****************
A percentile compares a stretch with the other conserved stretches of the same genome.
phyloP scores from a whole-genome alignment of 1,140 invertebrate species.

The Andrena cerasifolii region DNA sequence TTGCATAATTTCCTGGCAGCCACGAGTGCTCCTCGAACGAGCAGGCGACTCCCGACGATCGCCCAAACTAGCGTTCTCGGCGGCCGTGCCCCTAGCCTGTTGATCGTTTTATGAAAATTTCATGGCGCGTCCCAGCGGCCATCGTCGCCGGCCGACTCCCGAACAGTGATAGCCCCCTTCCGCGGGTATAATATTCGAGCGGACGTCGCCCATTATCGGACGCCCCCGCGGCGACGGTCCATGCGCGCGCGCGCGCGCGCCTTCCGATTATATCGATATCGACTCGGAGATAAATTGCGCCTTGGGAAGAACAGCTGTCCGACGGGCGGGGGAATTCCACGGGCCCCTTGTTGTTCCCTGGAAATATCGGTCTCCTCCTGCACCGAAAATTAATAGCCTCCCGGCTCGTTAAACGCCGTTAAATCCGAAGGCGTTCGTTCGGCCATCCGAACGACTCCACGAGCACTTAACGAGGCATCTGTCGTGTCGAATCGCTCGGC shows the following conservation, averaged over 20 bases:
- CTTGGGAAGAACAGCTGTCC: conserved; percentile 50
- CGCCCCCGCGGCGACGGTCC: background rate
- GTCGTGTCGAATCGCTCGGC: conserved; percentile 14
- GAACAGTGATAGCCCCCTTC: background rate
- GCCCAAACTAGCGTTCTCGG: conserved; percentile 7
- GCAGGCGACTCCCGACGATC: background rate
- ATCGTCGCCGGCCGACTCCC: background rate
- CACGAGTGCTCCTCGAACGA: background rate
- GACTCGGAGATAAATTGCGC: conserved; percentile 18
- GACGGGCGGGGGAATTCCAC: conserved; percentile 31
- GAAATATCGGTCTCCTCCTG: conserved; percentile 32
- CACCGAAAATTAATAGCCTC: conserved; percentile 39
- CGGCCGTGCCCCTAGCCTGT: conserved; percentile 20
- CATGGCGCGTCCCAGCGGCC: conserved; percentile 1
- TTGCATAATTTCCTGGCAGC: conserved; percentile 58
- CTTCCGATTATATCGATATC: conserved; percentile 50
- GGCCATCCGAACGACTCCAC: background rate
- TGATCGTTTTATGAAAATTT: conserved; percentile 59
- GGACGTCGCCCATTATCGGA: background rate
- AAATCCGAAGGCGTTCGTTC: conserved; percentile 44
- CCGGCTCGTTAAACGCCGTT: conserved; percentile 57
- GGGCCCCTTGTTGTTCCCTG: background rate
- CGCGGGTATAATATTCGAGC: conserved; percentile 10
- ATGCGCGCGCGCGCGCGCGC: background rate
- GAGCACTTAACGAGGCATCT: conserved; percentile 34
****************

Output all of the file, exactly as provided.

A percentile compares a stretch with the other conserved stretches of the same genome.
phyloP scores from a whole-genome alignment of 1,140 invertebrate species.

The Andrena cerasifolii region DNA sequence TTGCATAATTTCCTGGCAGCCACGAGTGCTCCTCGAACGAGCAGGCGACTCCCGACGATCGCCCAAACTAGCGTTCTCGGCGGCCGTGCCCCTAGCCTGTTGATCGTTTTATGAAAATTTCATGGCGCGTCCCAGCGGCCATCGTCGCCGGCCGACTCCCGAACAGTGATAGCCCCCTTCCGCGGGTATAATATTCGAGCGGACGTCGCCCATTATCGGACGCCCCCGCGGCGACGGTCCATGCGCGCGCGCGCGCGCGCCTTCCGATTATATCGATATCGACTCGGAGATAAATTGCGCCTTGGGAAGAACAGCTGTCCGACGGGCGGGGGAATTCCACGGGCCCCTTGTTGTTCCCTGGAAATATCGGTCTCCTCCTGCACCGAAAATTAATAGCCTCCCGGCTCGTTAAACGCCGTTAAATCCGAAGGCGTTCGTTCGGCCATCCGAACGACTCCACGAGCACTTAACGAGGCATCTGTCGTGTCGAATCGCTCGGC shows the following conservation, averaged over 20 bases:
- CTTGGGAAGAACAGCTGTCC: conserved; percentile 50
- CGCCCCCGCGGCGACGGTCC: background rate
- GTCGTGTCGAATCGCTCGGC: conserved; percentile 14
- GAACAGTGATAGCCCCCTTC: background rate
- GCCCAAACTAGCGTTCTCGG: conserved; percentile 7
- GCAGGCGACTCCCGACGATC: background rate
- ATCGTCGCCGGCCGACTCCC: background rate
- CACGAGTGCTCCTCGAACGA: background rate
- GACTCGGAGATAAATTGCGC: conserved; percentile 18
- GACGGGCGGGGGAATTCCAC: conserved; percentile 31
- GAAATATCGGTCTCCTCCTG: conserved; percentile 32
- CACCGAAAATTAATAGCCTC: conserved; percentile 39
- CGGCCGTGCCCCTAGCCTGT: conserved; percentile 20
- CATGGCGCGTCCCAGCGGCC: conserved; percentile 1
- TTGCATAATTTCCTGGCAGC: conserved; percentile 58
- CTTCCGATTATATCGATATC: conserved; percentile 50
- GGCCATCCGAACGACTCCAC: background rate
- TGATCGTTTTATGAAAATTT: conserved; percentile 59
- GGACGTCGCCCATTATCGGA: background rate
- AAATCCGAAGGCGTTCGTTC: conserved; percentile 44
- CCGGCTCGTTAAACGCCGTT: conserved; percentile 57
- GGGCCCCTTGTTGTTCCCTG: background rate
- CGCGGGTATAATATTCGAGC: conserved; percentile 10
- ATGCGCGCGCGCGCGCGCGC: background rate
- GAGCACTTAACGAGGCATCT: conserved; percentile 34